So this is where the magic happens: well past midnight, in a cramped dimly lit recording studio in New York City, upstairs from a live nude revue. For the top-selling female recording artist of the decade with 100 million records sold worldwide, you'd expect ice buckets filled with Louis Roederer Cristal Champagne (her favorite) and assistants bearing silver trays laden with truffles whatever her Divaness desires. But no, what Mariah Carey wants is simply to finish laying down the house mix of her new single, "Heartbreaker," jump in the limo and go home hopefully before the sun comes up. "This definitely isn't the most glamourous studio in the world," Carey says, curling up like a cat on a well-worn leather couch. "But I don't like studios where it's all schmoozy. I'd rather just go and do my work."
And there is plenty of work for Carey these days. Besides making her ninth album which she promises will keep both her R&B and hip-hop fans happy there's also a burgeoning movie career to nourish. Following a cameo as an opera singer in this month's romantic comedy "The Bachelor," starring Chris O'Donnell as a man who needs a wife in order to receive a huge inheritance, Carey is currently planning her first big starring role in "All That Glitters", about an up-and-coming singer. And on top of it all, she's renovating a downtown Manhattan loft she recently purchased for a reported $9 million (after being turned down by the co-op board of Barbara Streisand's grand uptown penthouse.)
Still, even as the obligations of pop stardom pile up, the 29-year-old singer dressed down at the studio in a halter top, hip hugger jeans and denim Miu Miu mules, and with her curly locks tossed up in a bun seems at ease and in charge. "I don't think anyone knows as much about what's right for me as I do," she says, a hint of defiance in her low, breathy voice. "I've written 99 percent of everything I've ever sung. I know what my audience wants." A typical Aries, she also knows what she wants: total control. She gives the studio a commanding sweep of her arm, "In this world, I call the shots, and I think I know best."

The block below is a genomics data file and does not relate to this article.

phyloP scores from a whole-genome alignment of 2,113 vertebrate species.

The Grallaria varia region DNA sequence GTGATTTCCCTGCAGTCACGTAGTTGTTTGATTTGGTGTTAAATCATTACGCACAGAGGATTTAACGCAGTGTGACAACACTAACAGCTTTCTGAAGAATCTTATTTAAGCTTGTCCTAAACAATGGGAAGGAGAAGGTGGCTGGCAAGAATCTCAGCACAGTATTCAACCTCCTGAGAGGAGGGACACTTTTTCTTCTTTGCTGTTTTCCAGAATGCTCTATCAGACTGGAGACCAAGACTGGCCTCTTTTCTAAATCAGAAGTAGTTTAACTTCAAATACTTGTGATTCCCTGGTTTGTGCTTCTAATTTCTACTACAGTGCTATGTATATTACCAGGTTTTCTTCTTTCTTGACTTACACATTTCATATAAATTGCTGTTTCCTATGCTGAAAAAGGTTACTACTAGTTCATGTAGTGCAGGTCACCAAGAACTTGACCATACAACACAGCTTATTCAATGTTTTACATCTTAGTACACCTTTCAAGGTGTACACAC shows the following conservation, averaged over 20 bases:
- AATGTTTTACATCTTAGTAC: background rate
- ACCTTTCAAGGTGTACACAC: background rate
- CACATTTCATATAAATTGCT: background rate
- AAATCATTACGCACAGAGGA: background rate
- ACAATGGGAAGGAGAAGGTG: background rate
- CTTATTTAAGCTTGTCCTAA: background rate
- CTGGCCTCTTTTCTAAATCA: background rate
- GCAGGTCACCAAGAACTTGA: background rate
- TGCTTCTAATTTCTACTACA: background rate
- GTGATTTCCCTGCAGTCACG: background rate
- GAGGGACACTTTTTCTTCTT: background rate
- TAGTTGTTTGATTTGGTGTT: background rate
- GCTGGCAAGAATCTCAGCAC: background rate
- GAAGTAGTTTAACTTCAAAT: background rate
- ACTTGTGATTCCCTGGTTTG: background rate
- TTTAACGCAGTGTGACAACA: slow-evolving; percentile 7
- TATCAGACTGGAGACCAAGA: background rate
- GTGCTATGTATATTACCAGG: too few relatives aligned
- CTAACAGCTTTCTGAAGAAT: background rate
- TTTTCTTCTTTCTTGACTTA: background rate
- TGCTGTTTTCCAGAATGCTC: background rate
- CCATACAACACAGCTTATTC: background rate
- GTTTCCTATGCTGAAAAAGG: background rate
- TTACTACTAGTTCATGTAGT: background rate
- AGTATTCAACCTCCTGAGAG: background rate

Since her purportedly amicable split from Sony music chief Tommy Mattola (The couple together since 1990, and married in 1993 separated in 1997 and divorced in 1998), Carey has been calling the shots as never before. With her first post-breakup album, 1997's 4 million seller "Butterfly" (Sony), she shifted toward an edgier hip-hop and R&B sound, stripping away her teen-friendly, dancing-in-a-field-in-a-flannel-shirt image to reveal a sexier, more adult side. "I think Butterfly was a natural evolution for me." She says. Around the same time, the songstress also sold off the suburban New York mansion she shared with Mottola (for a reported $20.5 million) and moved into a bachelorette house on the tony Upper East Side.
Within months, the once-reclusive singer had gossip columnists working overtime on rumored romances with everyone from Puff Daddy (false, she insists) to Leonardo DiCaprio (also false) to New York Yankees star Derek Jeter (true, but now they're just friends) to 29-year-old Latin singer Luis Miguel (true, and ongoing). "People had never seen me out before, and then suddenly I was like, 'Woo hoo! Here I am!'," Carey says gleefully, busting out a little raise-the-roof dance move. "I just wanted to go out and be free."
These days, Carey refers to her 4 year marriage as "my previous situation," distancing herself from the ill-fated relationship even as the media's fascination with it continues. "I feel like when I talk about that stuff, I'm dredging up the past and getting everyone pissed off with me again," she says," I can't go back and change all that. I can just go forward with a positive outlook."
But as carefully as she may choose her words, the singer is forthcoming about how she feels Mottola attempted to control her every move personally and professionally. "I'd had the desire to go into acting for a long time, but my relationship didn't allow me to explore that side of things. It was kind of a big issue," she says. When possible acting projects arose, she claims she wasn't even told about them. Mottola maintains that this was not the case. "From the very beginning, I've been 100% supportive of any and all of Mariah's creative endeavors," he says. "And I continue to be there for her."